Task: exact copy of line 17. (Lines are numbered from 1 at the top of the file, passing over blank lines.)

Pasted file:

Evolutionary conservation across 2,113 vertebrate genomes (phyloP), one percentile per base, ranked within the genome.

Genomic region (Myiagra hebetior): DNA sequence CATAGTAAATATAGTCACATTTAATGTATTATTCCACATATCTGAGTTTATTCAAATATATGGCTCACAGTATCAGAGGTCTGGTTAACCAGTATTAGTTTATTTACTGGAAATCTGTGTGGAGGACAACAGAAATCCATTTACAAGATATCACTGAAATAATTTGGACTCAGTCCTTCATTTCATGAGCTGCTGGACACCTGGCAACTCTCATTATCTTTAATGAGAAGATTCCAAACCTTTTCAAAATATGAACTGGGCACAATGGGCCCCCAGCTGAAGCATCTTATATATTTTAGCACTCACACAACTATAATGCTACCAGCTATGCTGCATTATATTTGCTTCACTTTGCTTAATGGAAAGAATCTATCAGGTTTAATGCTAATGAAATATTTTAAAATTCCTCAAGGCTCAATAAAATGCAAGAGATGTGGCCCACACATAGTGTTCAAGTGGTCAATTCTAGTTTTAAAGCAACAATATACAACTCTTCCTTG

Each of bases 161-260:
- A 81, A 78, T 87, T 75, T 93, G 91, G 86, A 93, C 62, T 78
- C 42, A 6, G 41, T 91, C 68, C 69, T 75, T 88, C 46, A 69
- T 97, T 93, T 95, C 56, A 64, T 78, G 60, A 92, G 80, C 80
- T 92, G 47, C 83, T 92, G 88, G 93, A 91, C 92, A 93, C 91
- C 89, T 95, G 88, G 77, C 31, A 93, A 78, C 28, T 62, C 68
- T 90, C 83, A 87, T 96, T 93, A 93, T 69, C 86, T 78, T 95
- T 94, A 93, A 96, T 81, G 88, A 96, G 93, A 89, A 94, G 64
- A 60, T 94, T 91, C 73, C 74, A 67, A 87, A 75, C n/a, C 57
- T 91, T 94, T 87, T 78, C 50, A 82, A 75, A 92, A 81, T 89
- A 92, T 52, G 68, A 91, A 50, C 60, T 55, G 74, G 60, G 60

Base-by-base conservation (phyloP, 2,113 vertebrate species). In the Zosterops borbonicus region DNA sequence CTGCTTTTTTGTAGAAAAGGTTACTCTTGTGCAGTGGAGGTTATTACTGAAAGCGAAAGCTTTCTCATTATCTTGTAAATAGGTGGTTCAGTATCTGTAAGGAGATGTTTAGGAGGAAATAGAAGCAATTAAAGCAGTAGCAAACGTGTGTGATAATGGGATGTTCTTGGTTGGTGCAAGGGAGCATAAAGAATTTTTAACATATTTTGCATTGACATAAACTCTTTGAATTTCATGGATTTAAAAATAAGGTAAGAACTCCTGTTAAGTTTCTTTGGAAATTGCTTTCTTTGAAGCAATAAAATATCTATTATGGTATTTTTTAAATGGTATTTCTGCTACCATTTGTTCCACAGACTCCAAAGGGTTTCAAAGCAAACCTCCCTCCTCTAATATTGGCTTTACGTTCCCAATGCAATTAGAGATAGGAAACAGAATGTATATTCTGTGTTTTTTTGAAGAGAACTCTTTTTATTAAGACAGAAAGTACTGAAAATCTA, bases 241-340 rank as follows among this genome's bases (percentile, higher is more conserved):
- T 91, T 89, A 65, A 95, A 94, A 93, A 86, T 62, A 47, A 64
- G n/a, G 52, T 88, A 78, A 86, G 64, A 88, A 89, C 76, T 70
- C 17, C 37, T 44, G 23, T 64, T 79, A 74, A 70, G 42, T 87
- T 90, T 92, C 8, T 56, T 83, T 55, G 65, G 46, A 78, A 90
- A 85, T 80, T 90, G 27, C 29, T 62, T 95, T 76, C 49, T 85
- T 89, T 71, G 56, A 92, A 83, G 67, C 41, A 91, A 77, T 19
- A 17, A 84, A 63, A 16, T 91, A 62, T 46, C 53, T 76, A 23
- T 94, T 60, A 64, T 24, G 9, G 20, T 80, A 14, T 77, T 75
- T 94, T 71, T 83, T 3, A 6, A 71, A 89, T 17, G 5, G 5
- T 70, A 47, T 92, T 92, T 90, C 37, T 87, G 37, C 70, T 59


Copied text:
- C 17, C 37, T 44, G 23, T 64, T 79, A 74, A 70, G 42, T 87